PROVIDENCE, R.I. [Brown University] — For the second year in a row, students and recent graduates from Brown University earned more Fulbright student scholarships than from any other university in the nation, data released by the Fulbright Program reported on Monday, Feb. 19.
In total, 39 Brown students and recent graduates received Fulbright awards for the 2017-18 year — 25 undergraduates, six graduate students and eight recent alumni. Awarded by the U.S. State Department, the grants fund research or teaching abroad for up to one year.
Brown has consistently ranked in the top 10 of Fulbright-producing institutions for more than a decade, but last year marked the first time the University produced the highest number of Fulbright scholars.
“That Brown for the second consecutive year is the top-producing Fulbright school for the U.S. student program underscores the alignment of the values and commitments that Brown and Fulbright foster: intellectual courage, exploration, independence and global engagement,” said Linda Dunleavy, associate dean of the College for fellowships. “I am so proud of our enthusiastic and creative students and the work they put into their applications, and I'm grateful to Brown's Fulbright committee members who review proposals, conduct interviews and offer mentoring and feedback to our candidates.”
The students in Brown’s 2017-18 Fulbright cohort are currently in the middle of their Fulbright year, immersed in teaching English in eight different countries including Poland, Brazil and South Korea, and in research projects in 20 countries including Chile, Israel, the Philippines, Jordan and Swaziland. The English teaching assistantships range from teaching elementary school children in rural villages to assisting with university-level language teaching in big cities. Research and study projects span all disciplines including working with the unpublished holdings of the Walter Benjamin archive in Berlin to examining the factors that contribute to successful collaborations between the state and traditional medicine's approaches to mental health in India.
David Reich, a molecular biology and biochemistry concentrator who graduated in 2017, is in Jordan studying the building of a major bus rapid transit (BRT) project there.
“The Fulbright emphasizes intellectual ambassadorship between countries, and I think that the BRT system in Amman, Jordan, if successful, is something that many of our cities in the U.S. could learn from,” Reich said when he received the award. “I plan to use my background in biochemistry to study the Amman BRT in a very scientific way. Taking this multidisciplinary approach is very Brown.”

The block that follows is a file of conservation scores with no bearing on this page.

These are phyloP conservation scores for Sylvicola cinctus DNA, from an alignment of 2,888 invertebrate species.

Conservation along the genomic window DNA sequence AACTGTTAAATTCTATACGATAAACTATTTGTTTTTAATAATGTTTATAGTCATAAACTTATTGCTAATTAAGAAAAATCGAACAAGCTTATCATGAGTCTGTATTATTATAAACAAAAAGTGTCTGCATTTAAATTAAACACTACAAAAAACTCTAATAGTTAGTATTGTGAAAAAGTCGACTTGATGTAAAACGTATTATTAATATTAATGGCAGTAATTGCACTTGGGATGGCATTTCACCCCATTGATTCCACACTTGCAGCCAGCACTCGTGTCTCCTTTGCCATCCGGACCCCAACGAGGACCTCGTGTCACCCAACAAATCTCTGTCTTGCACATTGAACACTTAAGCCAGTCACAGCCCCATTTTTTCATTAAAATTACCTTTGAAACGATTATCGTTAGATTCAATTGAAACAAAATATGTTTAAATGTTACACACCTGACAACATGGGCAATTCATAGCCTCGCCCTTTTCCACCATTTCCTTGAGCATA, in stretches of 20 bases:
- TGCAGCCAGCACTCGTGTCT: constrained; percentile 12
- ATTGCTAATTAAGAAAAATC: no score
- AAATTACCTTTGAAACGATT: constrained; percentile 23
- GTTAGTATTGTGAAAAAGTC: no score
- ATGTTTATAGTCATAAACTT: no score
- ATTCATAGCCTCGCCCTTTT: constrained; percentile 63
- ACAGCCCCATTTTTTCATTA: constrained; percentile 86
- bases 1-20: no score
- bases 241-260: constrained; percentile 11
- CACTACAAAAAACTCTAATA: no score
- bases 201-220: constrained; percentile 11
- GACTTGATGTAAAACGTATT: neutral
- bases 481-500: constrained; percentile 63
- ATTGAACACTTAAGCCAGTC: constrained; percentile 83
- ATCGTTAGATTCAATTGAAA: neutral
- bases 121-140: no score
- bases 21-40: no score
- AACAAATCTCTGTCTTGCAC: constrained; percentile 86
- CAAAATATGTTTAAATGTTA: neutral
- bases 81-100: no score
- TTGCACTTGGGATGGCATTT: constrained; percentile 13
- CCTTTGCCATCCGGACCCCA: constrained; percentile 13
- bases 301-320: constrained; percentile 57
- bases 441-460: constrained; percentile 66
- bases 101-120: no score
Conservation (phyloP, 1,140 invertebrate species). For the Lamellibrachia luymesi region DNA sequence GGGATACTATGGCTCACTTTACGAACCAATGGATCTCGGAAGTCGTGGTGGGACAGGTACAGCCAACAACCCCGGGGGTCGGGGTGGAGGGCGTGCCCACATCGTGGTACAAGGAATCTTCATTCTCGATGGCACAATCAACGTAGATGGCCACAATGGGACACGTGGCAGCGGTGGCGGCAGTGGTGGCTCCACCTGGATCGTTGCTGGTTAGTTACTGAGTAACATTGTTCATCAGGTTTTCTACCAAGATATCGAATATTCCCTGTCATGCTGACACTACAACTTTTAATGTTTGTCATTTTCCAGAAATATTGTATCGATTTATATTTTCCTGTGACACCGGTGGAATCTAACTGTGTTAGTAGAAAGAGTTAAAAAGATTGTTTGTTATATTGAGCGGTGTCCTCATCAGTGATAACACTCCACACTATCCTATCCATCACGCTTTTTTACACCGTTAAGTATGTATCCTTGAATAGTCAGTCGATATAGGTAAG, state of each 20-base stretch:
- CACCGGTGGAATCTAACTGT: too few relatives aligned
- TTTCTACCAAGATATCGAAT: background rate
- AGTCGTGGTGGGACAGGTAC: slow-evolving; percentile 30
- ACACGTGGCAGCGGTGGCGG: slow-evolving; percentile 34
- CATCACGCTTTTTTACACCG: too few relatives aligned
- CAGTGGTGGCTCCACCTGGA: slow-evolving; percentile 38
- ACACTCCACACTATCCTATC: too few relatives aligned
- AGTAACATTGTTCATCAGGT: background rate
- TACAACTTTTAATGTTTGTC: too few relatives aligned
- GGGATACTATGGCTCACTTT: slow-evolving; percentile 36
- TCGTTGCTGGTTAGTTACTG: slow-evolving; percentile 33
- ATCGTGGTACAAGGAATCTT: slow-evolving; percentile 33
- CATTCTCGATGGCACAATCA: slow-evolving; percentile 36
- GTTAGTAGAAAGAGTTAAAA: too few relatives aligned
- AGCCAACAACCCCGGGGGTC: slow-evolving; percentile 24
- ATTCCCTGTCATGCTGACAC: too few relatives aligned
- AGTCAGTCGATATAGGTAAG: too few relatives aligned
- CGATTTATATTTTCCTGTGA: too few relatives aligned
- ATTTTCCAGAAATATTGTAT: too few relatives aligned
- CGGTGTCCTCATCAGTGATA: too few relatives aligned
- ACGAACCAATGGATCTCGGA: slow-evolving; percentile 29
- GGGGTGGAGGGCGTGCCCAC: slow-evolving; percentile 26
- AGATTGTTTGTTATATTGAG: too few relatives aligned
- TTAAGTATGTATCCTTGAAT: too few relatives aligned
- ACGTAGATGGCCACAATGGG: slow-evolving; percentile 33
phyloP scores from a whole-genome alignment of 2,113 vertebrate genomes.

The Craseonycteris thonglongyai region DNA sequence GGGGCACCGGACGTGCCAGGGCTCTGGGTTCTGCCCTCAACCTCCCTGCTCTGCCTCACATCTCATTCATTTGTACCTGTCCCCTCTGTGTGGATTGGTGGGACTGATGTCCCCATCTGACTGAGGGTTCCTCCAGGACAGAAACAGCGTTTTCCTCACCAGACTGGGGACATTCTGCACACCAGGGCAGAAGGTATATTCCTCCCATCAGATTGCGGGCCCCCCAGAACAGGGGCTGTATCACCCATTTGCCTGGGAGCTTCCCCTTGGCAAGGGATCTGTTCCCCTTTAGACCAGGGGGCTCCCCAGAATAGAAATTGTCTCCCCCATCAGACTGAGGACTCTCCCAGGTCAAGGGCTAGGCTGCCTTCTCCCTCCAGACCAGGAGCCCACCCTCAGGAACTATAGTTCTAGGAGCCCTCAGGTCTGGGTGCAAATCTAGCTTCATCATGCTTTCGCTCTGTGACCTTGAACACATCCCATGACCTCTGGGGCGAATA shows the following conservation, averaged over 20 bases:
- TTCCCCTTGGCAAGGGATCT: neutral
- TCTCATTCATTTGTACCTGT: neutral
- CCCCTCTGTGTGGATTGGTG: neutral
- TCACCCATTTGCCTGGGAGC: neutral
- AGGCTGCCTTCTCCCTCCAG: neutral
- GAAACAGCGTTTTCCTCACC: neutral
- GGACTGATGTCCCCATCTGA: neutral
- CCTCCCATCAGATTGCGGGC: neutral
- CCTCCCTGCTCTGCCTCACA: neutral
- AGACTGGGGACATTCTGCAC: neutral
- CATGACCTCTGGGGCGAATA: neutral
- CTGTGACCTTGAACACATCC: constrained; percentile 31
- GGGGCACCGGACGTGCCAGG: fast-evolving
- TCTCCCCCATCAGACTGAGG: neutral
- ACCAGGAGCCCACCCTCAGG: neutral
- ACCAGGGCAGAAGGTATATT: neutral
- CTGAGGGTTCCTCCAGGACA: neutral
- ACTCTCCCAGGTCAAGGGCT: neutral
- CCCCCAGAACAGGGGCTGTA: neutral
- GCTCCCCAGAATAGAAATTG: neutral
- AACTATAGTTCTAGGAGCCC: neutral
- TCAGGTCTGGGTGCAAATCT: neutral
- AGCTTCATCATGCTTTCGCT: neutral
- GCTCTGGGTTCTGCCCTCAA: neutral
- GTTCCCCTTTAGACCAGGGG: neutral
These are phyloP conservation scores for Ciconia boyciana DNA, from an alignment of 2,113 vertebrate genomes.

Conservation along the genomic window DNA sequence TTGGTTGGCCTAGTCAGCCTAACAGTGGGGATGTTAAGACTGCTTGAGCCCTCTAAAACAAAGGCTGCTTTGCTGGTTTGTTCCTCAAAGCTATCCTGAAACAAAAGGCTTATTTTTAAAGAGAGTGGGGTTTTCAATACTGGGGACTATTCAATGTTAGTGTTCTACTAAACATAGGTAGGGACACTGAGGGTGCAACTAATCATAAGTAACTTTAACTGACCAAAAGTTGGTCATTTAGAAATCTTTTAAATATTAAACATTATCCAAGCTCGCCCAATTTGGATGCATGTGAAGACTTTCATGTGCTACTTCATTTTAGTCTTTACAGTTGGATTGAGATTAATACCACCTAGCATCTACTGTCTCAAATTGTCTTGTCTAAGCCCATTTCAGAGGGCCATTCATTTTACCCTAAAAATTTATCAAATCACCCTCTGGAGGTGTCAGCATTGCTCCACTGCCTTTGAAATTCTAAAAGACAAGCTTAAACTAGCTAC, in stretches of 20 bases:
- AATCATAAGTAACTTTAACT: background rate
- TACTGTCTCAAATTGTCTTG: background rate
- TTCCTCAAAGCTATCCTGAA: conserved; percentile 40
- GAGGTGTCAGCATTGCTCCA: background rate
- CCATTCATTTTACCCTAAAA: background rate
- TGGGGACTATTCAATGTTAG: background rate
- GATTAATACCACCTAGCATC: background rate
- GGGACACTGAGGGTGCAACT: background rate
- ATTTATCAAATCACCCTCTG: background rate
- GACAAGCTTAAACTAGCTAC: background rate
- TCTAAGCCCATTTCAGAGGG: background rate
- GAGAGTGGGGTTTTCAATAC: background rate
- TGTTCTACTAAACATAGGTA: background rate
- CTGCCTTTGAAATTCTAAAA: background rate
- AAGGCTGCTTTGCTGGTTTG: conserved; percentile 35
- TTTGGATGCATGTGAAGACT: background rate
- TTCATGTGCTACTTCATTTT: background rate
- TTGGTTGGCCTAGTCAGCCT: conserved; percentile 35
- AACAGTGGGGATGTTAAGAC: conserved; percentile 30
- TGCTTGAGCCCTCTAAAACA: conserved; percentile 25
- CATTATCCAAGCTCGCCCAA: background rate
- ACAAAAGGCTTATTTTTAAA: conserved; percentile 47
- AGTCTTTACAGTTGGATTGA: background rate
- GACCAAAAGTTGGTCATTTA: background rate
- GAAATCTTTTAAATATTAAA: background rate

The six graduate students who landed Fulbright scholarships are using their grants to engage in international field research related to their doctoral work.
Sara Hefny, a doctoral student in anthropology, is studying a humanitarian organization in Italy that is helping to facilitate the approval of humanitarian visas to asylum-seekers. The Fulbright award provided her with the resources and support needed to conduct the long-term research that is foundational to anthropologists, said Hefny, who was attracted to the Fulbright because of its emphasis on authentic engagement with people from other cultures.
“The mission of international collaboration and partnership is shared by both the Fulbright program and the Brown anthropology department, along with the University more generally,” Hefny said.
Since its inception in 1946, the Fulbright Program has provided more than 370,000 participants — chosen for their academic merit and leadership potential — with the opportunity to exchange ideas and contribute to finding solutions to shared international concerns. More than 1,900 U.S. students, artists and young professionals in more than 100 different fields of study are offered Fulbright Program grants to study, teach English and conduct research annually. The Fulbright U.S. Student Program operates in more than 140 countries throughout the world.